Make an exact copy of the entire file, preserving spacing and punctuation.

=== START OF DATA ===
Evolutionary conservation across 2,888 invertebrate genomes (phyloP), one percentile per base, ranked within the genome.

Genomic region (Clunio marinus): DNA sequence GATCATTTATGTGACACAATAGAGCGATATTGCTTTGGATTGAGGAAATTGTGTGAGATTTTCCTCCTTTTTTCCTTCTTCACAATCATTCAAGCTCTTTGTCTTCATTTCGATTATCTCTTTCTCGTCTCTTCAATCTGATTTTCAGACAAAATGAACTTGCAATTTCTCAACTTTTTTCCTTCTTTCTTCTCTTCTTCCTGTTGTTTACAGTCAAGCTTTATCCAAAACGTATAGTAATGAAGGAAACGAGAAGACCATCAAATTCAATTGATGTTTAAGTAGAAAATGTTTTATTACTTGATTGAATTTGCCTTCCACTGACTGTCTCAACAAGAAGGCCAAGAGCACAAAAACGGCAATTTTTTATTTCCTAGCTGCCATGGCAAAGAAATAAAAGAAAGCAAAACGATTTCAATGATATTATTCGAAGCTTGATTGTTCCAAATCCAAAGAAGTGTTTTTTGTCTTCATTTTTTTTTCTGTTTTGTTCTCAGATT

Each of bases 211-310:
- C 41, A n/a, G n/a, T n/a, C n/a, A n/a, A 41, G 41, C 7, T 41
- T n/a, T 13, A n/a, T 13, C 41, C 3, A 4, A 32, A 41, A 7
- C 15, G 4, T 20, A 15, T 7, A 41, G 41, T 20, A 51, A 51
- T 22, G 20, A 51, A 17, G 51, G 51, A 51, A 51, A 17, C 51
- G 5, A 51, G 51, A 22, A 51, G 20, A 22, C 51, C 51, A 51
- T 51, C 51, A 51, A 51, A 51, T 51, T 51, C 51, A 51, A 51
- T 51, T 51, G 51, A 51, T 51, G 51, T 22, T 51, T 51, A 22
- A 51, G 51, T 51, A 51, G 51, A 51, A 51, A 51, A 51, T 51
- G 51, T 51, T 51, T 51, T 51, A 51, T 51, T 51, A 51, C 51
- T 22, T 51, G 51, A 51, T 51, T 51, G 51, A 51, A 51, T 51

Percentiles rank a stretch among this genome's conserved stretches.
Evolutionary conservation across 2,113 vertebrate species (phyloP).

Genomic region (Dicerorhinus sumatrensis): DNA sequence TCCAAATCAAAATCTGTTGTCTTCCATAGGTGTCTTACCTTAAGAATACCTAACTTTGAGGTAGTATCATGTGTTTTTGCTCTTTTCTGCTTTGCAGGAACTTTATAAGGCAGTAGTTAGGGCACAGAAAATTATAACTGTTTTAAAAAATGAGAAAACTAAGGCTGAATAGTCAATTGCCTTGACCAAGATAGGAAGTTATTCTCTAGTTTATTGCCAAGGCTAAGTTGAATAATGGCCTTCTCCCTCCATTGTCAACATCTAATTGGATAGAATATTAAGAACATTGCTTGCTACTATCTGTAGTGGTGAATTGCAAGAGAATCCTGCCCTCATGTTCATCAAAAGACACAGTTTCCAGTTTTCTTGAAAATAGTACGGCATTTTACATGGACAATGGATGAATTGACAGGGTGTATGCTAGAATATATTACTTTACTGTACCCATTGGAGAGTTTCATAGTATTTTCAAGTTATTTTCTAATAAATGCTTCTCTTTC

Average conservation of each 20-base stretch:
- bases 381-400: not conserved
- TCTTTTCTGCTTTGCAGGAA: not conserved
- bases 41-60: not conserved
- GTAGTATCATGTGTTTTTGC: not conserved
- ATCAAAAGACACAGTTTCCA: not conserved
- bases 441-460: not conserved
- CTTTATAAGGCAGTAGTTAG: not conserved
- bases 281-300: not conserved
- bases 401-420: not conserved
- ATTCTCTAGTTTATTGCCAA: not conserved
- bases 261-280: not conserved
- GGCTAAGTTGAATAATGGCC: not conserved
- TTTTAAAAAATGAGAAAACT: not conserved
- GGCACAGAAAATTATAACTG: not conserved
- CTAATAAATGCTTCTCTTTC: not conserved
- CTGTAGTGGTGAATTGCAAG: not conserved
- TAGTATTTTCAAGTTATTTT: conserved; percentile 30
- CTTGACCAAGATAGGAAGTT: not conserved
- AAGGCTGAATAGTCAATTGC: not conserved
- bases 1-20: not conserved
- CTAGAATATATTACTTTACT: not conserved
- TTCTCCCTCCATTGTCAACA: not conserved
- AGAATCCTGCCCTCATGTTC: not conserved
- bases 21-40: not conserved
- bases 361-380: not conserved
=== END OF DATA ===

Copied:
Evolutionary conservation across 2,888 invertebrate genomes (phyloP), one percentile per base, ranked within the genome.

Genomic region (Clunio marinus): DNA sequence GATCATTTATGTGACACAATAGAGCGATATTGCTTTGGATTGAGGAAATTGTGTGAGATTTTCCTCCTTTTTTCCTTCTTCACAATCATTCAAGCTCTTTGTCTTCATTTCGATTATCTCTTTCTCGTCTCTTCAATCTGATTTTCAGACAAAATGAACTTGCAATTTCTCAACTTTTTTCCTTCTTTCTTCTCTTCTTCCTGTTGTTTACAGTCAAGCTTTATCCAAAACGTATAGTAATGAAGGAAACGAGAAGACCATCAAATTCAATTGATGTTTAAGTAGAAAATGTTTTATTACTTGATTGAATTTGCCTTCCACTGACTGTCTCAACAAGAAGGCCAAGAGCACAAAAACGGCAATTTTTTATTTCCTAGCTGCCATGGCAAAGAAATAAAAGAAAGCAAAACGATTTCAATGATATTATTCGAAGCTTGATTGTTCCAAATCCAAAGAAGTGTTTTTTGTCTTCATTTTTTTTTCTGTTTTGTTCTCAGATT

Each of bases 211-310:
- C 41, A n/a, G n/a, T n/a, C n/a, A n/a, A 41, G 41, C 7, T 41
- T n/a, T 13, A n/a, T 13, C 41, C 3, A 4, A 32, A 41, A 7
- C 15, G 4, T 20, A 15, T 7, A 41, G 41, T 20, A 51, A 51
- T 22, G 20, A 51, A 17, G 51, G 51, A 51, A 51, A 17, C 51
- G 5, A 51, G 51, A 22, A 51, G 20, A 22, C 51, C 51, A 51
- T 51, C 51, A 51, A 51, A 51, T 51, T 51, C 51, A 51, A 51
- T 51, T 51, G 51, A 51, T 51, G 51, T 22, T 51, T 51, A 22
- A 51, G 51, T 51, A 51, G 51, A 51, A 51, A 51, A 51, T 51
- G 51, T 51, T 51, T 51, T 51, A 51, T 51, T 51, A 51, C 51
- T 22, T 51, G 51, A 51, T 51, T 51, G 51, A 51, A 51, T 51

Percentiles rank a stretch among this genome's conserved stretches.
Evolutionary conservation across 2,113 vertebrate species (phyloP).

Genomic region (Dicerorhinus sumatrensis): DNA sequence TCCAAATCAAAATCTGTTGTCTTCCATAGGTGTCTTACCTTAAGAATACCTAACTTTGAGGTAGTATCATGTGTTTTTGCTCTTTTCTGCTTTGCAGGAACTTTATAAGGCAGTAGTTAGGGCACAGAAAATTATAACTGTTTTAAAAAATGAGAAAACTAAGGCTGAATAGTCAATTGCCTTGACCAAGATAGGAAGTTATTCTCTAGTTTATTGCCAAGGCTAAGTTGAATAATGGCCTTCTCCCTCCATTGTCAACATCTAATTGGATAGAATATTAAGAACATTGCTTGCTACTATCTGTAGTGGTGAATTGCAAGAGAATCCTGCCCTCATGTTCATCAAAAGACACAGTTTCCAGTTTTCTTGAAAATAGTACGGCATTTTACATGGACAATGGATGAATTGACAGGGTGTATGCTAGAATATATTACTTTACTGTACCCATTGGAGAGTTTCATAGTATTTTCAAGTTATTTTCTAATAAATGCTTCTCTTTC

Average conservation of each 20-base stretch:
- bases 381-400: not conserved
- TCTTTTCTGCTTTGCAGGAA: not conserved
- bases 41-60: not conserved
- GTAGTATCATGTGTTTTTGC: not conserved
- ATCAAAAGACACAGTTTCCA: not conserved
- bases 441-460: not conserved
- CTTTATAAGGCAGTAGTTAG: not conserved
- bases 281-300: not conserved
- bases 401-420: not conserved
- ATTCTCTAGTTTATTGCCAA: not conserved
- bases 261-280: not conserved
- GGCTAAGTTGAATAATGGCC: not conserved
- TTTTAAAAAATGAGAAAACT: not conserved
- GGCACAGAAAATTATAACTG: not conserved
- CTAATAAATGCTTCTCTTTC: not conserved
- CTGTAGTGGTGAATTGCAAG: not conserved
- TAGTATTTTCAAGTTATTTT: conserved; percentile 30
- CTTGACCAAGATAGGAAGTT: not conserved
- AAGGCTGAATAGTCAATTGC: not conserved
- bases 1-20: not conserved
- CTAGAATATATTACTTTACT: not conserved
- TTCTCCCTCCATTGTCAACA: not conserved
- AGAATCCTGCCCTCATGTTC: not conserved
- bases 21-40: not conserved
- bases 361-380: not conserved